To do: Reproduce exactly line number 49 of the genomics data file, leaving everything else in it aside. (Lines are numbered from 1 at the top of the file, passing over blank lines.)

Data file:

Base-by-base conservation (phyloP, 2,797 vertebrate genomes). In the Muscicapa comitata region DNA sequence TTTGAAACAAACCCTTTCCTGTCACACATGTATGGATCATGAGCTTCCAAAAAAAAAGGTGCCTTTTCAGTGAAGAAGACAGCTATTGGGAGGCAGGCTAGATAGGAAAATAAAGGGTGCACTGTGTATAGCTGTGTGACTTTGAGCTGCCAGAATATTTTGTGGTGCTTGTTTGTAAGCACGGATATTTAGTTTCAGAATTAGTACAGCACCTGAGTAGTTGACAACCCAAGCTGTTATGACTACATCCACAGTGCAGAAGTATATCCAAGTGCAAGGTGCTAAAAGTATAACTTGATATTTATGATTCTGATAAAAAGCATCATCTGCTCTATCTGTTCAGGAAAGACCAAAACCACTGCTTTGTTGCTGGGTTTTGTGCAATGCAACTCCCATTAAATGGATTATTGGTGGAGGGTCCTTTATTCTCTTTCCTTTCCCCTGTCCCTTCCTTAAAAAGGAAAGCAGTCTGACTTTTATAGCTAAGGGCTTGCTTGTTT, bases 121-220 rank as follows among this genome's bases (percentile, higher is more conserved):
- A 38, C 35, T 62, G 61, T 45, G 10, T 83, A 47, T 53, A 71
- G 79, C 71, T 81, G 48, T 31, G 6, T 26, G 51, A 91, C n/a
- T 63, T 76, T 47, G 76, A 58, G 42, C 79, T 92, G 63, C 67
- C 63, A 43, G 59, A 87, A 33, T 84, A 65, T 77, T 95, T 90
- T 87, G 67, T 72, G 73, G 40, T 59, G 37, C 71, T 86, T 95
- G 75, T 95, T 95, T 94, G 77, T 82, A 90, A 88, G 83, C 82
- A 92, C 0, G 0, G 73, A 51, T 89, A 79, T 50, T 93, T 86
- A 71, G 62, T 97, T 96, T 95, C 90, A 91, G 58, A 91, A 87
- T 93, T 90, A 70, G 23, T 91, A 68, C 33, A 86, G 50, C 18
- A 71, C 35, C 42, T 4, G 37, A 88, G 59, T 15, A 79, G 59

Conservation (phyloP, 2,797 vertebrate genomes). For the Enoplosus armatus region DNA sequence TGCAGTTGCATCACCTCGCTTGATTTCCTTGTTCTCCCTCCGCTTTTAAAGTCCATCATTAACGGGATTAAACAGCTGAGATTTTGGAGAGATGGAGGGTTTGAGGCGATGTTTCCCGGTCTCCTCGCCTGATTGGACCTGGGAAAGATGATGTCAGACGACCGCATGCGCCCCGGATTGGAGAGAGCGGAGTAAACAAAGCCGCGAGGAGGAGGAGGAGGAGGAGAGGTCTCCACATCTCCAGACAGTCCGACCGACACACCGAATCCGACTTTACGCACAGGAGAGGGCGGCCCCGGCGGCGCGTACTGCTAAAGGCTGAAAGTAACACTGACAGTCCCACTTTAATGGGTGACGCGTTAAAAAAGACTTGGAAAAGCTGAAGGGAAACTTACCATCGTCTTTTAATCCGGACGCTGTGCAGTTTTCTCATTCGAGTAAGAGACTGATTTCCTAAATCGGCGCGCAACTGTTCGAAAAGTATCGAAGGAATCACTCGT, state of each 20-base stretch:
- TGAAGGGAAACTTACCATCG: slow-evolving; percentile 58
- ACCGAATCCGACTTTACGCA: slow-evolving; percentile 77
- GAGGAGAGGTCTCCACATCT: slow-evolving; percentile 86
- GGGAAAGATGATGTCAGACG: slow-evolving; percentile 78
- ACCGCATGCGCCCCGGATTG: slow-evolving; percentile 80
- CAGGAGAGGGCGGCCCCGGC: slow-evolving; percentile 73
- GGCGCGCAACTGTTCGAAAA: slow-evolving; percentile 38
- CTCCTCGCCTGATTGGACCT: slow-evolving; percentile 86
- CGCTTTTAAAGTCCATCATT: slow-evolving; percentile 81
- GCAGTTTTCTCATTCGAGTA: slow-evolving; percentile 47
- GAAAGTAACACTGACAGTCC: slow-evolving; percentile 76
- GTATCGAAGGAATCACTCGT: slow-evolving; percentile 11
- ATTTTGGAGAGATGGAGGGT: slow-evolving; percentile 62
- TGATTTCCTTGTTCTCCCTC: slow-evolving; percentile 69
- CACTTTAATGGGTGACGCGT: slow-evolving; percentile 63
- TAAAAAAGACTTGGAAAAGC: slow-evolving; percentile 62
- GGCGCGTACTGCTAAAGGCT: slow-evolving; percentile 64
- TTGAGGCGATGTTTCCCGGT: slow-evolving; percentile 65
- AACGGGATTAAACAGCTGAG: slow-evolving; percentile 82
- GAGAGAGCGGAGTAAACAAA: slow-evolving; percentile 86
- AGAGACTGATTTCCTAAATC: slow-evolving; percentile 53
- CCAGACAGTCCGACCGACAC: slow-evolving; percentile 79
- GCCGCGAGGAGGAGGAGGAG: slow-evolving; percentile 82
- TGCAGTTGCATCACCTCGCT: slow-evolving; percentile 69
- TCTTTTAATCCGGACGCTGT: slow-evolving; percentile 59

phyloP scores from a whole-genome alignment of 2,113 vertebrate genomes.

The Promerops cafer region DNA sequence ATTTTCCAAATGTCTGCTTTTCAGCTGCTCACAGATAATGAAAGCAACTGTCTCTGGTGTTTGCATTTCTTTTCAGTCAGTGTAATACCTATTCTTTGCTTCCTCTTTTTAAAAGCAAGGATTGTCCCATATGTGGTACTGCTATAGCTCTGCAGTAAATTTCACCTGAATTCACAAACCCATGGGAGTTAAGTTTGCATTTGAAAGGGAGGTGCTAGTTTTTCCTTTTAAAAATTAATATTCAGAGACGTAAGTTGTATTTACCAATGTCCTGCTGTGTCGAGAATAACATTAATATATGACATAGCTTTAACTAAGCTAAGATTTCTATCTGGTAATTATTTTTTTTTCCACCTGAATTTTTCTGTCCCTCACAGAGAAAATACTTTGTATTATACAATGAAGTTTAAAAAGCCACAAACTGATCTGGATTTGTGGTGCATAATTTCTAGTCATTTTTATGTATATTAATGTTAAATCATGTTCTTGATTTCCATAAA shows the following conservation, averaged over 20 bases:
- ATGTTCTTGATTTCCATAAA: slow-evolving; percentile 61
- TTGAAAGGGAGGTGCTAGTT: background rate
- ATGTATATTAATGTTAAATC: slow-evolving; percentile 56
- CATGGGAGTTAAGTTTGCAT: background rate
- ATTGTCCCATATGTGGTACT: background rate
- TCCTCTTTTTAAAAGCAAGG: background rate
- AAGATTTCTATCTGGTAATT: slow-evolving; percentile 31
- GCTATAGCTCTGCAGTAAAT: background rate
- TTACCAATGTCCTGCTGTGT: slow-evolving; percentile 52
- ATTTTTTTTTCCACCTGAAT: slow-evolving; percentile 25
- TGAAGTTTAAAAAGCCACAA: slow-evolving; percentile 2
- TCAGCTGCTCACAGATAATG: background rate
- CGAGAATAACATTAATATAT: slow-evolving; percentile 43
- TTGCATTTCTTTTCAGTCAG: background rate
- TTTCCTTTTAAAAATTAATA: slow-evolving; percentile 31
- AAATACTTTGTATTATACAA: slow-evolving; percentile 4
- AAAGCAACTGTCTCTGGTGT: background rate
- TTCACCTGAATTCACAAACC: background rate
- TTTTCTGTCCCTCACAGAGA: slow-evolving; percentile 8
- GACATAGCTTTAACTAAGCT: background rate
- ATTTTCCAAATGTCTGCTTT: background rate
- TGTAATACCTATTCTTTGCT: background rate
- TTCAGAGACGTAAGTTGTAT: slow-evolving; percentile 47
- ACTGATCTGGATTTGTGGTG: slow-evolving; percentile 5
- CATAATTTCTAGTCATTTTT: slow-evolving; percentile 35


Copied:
- ATTTTTTTTTCCACCTGAAT: slow-evolving; percentile 25